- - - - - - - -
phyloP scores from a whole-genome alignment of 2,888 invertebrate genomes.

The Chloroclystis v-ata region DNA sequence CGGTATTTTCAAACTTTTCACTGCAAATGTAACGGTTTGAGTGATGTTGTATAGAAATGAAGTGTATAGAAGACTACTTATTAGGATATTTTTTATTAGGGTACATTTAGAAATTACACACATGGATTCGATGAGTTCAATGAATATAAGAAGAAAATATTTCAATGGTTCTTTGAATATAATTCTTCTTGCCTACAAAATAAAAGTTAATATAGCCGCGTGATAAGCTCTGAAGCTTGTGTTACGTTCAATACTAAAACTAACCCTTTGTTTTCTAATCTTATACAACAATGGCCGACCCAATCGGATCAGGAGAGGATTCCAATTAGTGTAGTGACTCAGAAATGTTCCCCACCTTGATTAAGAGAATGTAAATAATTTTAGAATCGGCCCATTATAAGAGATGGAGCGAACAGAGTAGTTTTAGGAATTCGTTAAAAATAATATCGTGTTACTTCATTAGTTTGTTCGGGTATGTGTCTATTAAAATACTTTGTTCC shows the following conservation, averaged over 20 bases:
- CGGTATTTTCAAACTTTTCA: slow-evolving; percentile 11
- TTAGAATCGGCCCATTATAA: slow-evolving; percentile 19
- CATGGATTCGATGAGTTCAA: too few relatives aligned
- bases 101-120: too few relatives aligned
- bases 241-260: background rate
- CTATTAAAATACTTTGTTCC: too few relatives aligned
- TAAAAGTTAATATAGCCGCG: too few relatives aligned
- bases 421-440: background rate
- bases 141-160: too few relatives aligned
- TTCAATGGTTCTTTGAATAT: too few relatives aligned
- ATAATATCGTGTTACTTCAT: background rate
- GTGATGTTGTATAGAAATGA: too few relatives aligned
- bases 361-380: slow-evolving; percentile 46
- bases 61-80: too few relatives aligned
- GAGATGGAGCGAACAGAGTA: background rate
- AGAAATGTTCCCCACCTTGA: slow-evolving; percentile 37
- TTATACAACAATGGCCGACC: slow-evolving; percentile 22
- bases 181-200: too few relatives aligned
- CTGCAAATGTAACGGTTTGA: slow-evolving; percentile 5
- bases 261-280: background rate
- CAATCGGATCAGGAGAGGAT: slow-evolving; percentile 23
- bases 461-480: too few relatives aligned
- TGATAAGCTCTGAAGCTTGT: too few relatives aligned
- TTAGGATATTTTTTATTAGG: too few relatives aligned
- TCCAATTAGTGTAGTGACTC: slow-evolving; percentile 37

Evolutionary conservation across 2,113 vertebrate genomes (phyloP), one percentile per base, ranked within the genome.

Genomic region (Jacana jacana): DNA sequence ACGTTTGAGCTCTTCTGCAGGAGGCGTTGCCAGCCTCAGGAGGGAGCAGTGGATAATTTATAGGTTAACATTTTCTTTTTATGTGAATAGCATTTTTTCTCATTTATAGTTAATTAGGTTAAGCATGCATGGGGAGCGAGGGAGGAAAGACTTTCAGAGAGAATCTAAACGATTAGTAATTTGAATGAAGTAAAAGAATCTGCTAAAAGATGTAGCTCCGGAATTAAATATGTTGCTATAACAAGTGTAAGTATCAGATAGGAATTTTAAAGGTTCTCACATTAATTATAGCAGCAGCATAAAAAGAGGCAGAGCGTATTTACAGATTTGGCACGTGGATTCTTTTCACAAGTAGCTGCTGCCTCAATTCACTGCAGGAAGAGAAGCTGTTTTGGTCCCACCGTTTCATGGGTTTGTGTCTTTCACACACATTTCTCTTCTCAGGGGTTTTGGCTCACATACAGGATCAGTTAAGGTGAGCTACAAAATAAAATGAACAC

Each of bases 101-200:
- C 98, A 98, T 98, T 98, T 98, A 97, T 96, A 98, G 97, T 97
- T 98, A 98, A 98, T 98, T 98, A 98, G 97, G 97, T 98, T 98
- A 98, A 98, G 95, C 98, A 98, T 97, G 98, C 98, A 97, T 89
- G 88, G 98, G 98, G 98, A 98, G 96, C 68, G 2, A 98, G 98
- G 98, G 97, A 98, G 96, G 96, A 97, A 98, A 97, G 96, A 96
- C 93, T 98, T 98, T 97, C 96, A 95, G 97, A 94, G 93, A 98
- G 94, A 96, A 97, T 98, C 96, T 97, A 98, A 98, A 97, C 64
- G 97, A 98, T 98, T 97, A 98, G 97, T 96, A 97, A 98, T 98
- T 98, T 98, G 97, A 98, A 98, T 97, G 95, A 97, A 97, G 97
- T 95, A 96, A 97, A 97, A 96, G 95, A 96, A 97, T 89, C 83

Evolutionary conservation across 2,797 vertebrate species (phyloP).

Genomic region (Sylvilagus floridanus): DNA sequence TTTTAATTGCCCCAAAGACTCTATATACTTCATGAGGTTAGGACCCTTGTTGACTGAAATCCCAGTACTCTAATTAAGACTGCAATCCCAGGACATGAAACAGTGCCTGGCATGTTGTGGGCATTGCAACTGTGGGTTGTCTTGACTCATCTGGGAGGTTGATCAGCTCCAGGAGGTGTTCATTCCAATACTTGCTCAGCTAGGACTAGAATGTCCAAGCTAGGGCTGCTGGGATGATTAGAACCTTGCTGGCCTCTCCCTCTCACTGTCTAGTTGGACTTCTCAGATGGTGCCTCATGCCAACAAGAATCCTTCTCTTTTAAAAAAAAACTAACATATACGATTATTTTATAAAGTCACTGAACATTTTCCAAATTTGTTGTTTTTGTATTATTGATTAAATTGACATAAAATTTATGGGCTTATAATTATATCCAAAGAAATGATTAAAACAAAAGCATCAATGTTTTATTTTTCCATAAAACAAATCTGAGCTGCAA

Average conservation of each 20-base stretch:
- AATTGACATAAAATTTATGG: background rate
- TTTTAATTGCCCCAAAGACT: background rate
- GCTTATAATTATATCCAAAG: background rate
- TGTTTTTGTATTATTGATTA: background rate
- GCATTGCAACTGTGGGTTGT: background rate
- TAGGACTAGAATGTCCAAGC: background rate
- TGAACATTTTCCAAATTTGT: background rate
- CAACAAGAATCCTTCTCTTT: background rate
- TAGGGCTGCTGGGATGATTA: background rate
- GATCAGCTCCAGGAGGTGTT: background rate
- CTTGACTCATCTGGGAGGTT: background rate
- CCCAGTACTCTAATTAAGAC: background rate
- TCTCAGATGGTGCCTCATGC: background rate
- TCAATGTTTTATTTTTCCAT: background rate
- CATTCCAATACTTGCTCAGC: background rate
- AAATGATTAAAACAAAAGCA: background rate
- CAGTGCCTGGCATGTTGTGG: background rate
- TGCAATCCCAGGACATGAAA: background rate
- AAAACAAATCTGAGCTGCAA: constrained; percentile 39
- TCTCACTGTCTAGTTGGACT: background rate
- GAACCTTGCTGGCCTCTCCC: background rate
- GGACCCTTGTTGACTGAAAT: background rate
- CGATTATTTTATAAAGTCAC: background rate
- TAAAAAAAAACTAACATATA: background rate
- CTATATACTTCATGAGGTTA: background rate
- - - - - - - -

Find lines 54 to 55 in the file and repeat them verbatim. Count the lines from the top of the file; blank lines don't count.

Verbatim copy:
- CTTGACTCATCTGGGAGGTT: background rate
- CCCAGTACTCTAATTAAGAC: background rate